On the first cast a 3-lb. bass inhaled the bait as it ticked along just over the top of the grass. Both Rick and I caught several small fish of 2 pounds or less on the blades, but we couldn’t raise any larger bass.

“I don’t think the big fish have moved in yet,” said Rick. “We are still early in the fall, and the water temperature is a little higher than ideal.”

When we started fishing in the morning, the surface-temp gauge read 78 degrees, and by the afternoon it was pushing the middle 80s.

Moving out a little from the grass, Rick grabbed a jig rod and handed me a Texas-rigged worm outfit.

“I think there may be some bigger fish holding on the ledges out from the grass,” said Rick. “If they are there, the jig or worm should be our best bet for getting them to bite.”

Rick maneuvered the boat between two of the red channel markers and watched his graph carefully, looking at the bottom contours. When he saw the small pile of brush he was looking for, he dropped a marker buoy overboard and backed off over the deeper water. “This is a good isolated piece of structure right on the edge of the drop,” said Rick. “It should be a great spot for a bass to stage while moving in toward the grass.”

The water depth under the boat in the channel was deeper than 12 feet, and the depth at the brush was about 6 feet. We both made several casts in the area around the brush and drug the baits slowly over the bottom. On about his fifth cast, Rick set the hook and made contact with what appeared to be a good fish.

When the fish surfaced, it was bigger than either of us expected. The big bass fought hard but soon was aboard and ready for pictures. We estimated the bass to be more than 5 pounds and maybe pushing 6. It was a great fish in anybody’s book.

For this fall pattern to work effectively, the water temperatures need to cool down.

“Ideally the surface temp should be in the high 60s to 70 in the morning and not get higher than 75 during the day,” said Rick.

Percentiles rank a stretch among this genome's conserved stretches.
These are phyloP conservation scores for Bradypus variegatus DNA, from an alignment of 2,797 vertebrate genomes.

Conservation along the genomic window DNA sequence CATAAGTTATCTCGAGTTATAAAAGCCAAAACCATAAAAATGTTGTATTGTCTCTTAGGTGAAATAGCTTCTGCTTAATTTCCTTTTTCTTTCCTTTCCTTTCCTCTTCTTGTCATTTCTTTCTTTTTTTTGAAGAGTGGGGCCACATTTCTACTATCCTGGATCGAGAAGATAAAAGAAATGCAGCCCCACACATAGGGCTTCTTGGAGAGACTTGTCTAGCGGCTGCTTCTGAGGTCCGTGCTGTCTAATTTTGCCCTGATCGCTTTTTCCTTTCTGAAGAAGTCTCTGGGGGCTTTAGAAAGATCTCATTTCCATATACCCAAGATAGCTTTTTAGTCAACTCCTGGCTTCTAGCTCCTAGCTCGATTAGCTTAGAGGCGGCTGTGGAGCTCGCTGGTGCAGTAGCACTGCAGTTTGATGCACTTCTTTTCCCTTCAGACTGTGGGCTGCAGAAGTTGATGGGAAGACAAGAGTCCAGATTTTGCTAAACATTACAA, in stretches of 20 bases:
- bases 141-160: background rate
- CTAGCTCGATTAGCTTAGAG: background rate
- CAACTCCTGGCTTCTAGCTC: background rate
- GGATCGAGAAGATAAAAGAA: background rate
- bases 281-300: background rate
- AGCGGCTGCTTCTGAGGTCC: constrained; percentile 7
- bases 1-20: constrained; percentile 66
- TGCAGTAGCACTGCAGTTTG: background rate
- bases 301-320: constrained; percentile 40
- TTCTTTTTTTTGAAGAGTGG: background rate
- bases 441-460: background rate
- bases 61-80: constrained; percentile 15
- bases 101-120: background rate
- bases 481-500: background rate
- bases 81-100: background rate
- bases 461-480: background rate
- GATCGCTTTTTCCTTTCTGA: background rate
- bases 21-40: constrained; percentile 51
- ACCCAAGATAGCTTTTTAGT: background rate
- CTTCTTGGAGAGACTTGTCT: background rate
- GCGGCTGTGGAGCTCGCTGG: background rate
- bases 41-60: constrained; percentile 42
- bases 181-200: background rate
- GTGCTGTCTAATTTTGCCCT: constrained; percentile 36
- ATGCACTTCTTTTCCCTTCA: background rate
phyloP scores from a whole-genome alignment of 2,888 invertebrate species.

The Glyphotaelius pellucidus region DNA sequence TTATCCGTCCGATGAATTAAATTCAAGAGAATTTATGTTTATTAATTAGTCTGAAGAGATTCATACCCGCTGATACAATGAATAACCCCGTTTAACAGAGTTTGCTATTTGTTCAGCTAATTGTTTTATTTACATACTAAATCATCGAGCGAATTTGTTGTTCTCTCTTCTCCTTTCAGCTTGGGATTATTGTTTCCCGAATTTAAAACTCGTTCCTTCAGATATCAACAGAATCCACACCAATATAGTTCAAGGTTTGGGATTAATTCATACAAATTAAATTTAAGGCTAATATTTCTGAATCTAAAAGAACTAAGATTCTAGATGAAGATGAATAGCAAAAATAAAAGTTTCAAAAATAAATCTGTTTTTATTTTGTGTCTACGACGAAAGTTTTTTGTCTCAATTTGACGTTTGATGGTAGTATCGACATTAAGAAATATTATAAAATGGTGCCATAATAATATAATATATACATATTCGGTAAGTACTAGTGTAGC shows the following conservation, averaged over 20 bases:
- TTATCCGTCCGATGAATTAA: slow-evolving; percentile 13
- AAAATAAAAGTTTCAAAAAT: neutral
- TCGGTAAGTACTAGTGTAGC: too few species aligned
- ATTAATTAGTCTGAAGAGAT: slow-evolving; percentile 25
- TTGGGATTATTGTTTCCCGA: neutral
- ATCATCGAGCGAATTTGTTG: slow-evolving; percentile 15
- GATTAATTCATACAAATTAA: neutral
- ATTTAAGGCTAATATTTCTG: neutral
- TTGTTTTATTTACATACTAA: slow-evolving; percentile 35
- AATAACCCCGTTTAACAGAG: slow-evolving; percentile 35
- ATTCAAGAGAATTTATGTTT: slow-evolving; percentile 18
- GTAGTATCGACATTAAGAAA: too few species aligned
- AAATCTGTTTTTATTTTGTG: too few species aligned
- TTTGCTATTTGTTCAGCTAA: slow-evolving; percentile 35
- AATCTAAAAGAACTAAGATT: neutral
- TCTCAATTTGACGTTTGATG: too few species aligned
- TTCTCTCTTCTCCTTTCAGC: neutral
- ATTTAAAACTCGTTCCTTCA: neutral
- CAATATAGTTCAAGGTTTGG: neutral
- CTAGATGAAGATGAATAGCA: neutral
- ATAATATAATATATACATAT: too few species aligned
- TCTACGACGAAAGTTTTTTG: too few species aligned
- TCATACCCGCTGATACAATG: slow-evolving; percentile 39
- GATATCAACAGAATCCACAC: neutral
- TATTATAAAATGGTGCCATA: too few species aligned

First thing in the morning throw surface baits like the Buzz Frog, poppers, or maybe a spinnerbait in the grass. With the exception of the frog, all of the other baits are shad imitations. Cast far into the grass, and work the edges as well to determine where the fish are holding. If it is windy, fish the wind-blown side of the creek; the wind tends to bunch up the shad and increase your chances of finding feeding fish.

Rick fishes the Buzz Frog on 50- lb. braided line. This allows him to take control of the fish and get them out of the grass in a hurry. Work the Buzz Frog just like you would work a normal buzzbait. Make long casts into the grass or pads, crank it back to the surface and retrieve across the pads and grass.

Rick’s fall baits include (from left) a 1/2- oz. V&M Money Maker, a 1/2-oz. War Eagle spinnerbait, a 1/4-oz. Strike King Diamond Shad, a V&M Pin Tail Worm, an Excalibur Zell Pop and a V&M Buzz Frog.

One of the biggest mistakes most people make with the Buzz Frog is not varying the retrieve speed to determine how the fish actually want the bait. When the bass strikes, don’t set the hook right away. You have to drop the rod tip a little and wait to feel the pressure of the fish before setting the hook. Short strikes are fairly common; be patient.

With the popper, again try several different retrieves to determine what the fish want. Rick fishes an Excalibur Zell Pop on 15- to 20-lb. monofilament line. Mono floats better and helps with the action of the bait.